Dorothy Richardson - PilgrimageI seem to have been working, eating, sleeping and running and not really reading very much – argh! After going for Easy Books for a few days, I did manage to get myself through the next volume of Dorothy Richardson’s “Pilgrimage” – it was a short one, at just over 100 pages. I now seem to be reading the David Kynaston, Ranulph Fiennes’ “Cold” AND that new biog of Eveyln Waugh that I’m reviewing for Shiny New Books – oops. Anyway, here’s my latest Richardson review, and also some naughty purchases that could not be resisted …

Dorothy Richardson – “The Trap”

We’re up to Book 8 in Pilgrimage, and the last in the “Pilgrimage 3” volume you can see in the pic, with a bumper five in the final volume! This, as those will be, was quite a short one.

Miriam moves in with a Miss Holland (did I miss us meeting her before?) into a living arrangement that involves a curtained-off shared bedroom that we can see will soon lead to conflict for loner Miriam … which of course it does. Poor old Miss Holland, with her many layers of odd clothes, seems to act as Miriam’s wife, doing all the cleaning and tidying and shopping, while all Miriam has to do is face the weird landlord at rent-paying time. She seems to miss her old lodgings, and it’s not clear if she moved out for money-saving or independence reasons (or maybe because she turned down Michael once too often?). Unfortunately, they, as so often happens with housemates or couples, end up loathing even each other’s going-to-bed-routine noises, and fighting, as so many office-mates do, over whether to have the window open or closed. I’m sorry, but I found this quite amusing, as both are quite po-faced. A major falling-out leaves harsh words spoken and Miriam interestingly refusing to make things up in ‘the feminine way’.

There’s an odd group called the Lycurgans that Miriam belongs to but mocks secretly – is this supposed to be the Fabians, I wondered? She seems to be getting off-stage letters or some form of communication from Hypo, and while we should be used to this way of advancing the plot, it does get a bit frustrating. Miriam is found to be 28 now, and her doctor is warning her that she had better settle down to marriage and babies asap. But the book ends with conflict between the married couple in the flat downstairs (the unmarried couple seem happier – surely a comment) and it’s unclear, as is often the case, what will happen next with the living situation becoming ever more untenable.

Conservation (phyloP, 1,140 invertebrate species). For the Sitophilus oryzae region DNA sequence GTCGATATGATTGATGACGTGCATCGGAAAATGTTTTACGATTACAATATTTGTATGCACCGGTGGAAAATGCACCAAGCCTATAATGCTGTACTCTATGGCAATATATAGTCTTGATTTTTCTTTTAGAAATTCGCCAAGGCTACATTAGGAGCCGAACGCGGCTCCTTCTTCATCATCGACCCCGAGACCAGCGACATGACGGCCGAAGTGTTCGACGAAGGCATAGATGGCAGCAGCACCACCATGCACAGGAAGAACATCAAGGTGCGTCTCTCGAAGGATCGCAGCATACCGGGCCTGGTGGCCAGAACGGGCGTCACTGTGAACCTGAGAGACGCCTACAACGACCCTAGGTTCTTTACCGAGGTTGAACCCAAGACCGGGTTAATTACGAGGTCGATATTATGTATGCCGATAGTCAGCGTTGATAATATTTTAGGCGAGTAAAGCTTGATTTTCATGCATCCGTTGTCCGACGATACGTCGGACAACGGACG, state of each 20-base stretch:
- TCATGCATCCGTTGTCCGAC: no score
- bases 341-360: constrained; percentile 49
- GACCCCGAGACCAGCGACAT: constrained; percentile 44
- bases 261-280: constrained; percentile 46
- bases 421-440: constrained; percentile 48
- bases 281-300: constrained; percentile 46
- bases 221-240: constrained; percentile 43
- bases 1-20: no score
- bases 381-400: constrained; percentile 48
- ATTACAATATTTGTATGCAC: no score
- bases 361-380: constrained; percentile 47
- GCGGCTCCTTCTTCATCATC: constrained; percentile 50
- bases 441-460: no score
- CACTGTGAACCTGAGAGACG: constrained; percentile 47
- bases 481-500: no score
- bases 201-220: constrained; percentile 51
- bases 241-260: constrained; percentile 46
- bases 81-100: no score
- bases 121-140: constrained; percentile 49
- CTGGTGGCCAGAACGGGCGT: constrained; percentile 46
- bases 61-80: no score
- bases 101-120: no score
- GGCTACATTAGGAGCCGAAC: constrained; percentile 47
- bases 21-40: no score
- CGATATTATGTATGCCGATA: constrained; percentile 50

Pilgrimage is mentioned – for the first time? – but confusingly (surprise!) – Dora is described as “The culprit of the wandering pilgrimage”. Hm.

July 2016

A few purchases to finish off – I was in our lovely Foyles in town at the weekend, with my book tokens for once. I’d been meaning to pick up Iris Murdoch’s letters for aaaages – for my poor old neglected research project. I’d been alerted to Sylvia Patterson’s “I’m Not With The Band”, which is a memoir about music journalism and the state of it through from the 80s by the fact that all of my music journo clients seem to know her and have read advance copies, and I saw “Eat, Sweat, Play” on the new books shelf and thought a book about the growing number of women doing sport more seriously looked interesting and apposite, so even though I’d gone over my book tokens by then, home it came. Not too bad seeing as I haven’t really acquired much since about April … Right?

I have an Easy Book to review but that will be later when I’ve read something to go with it. What are you reading? Have you read any of these new ones?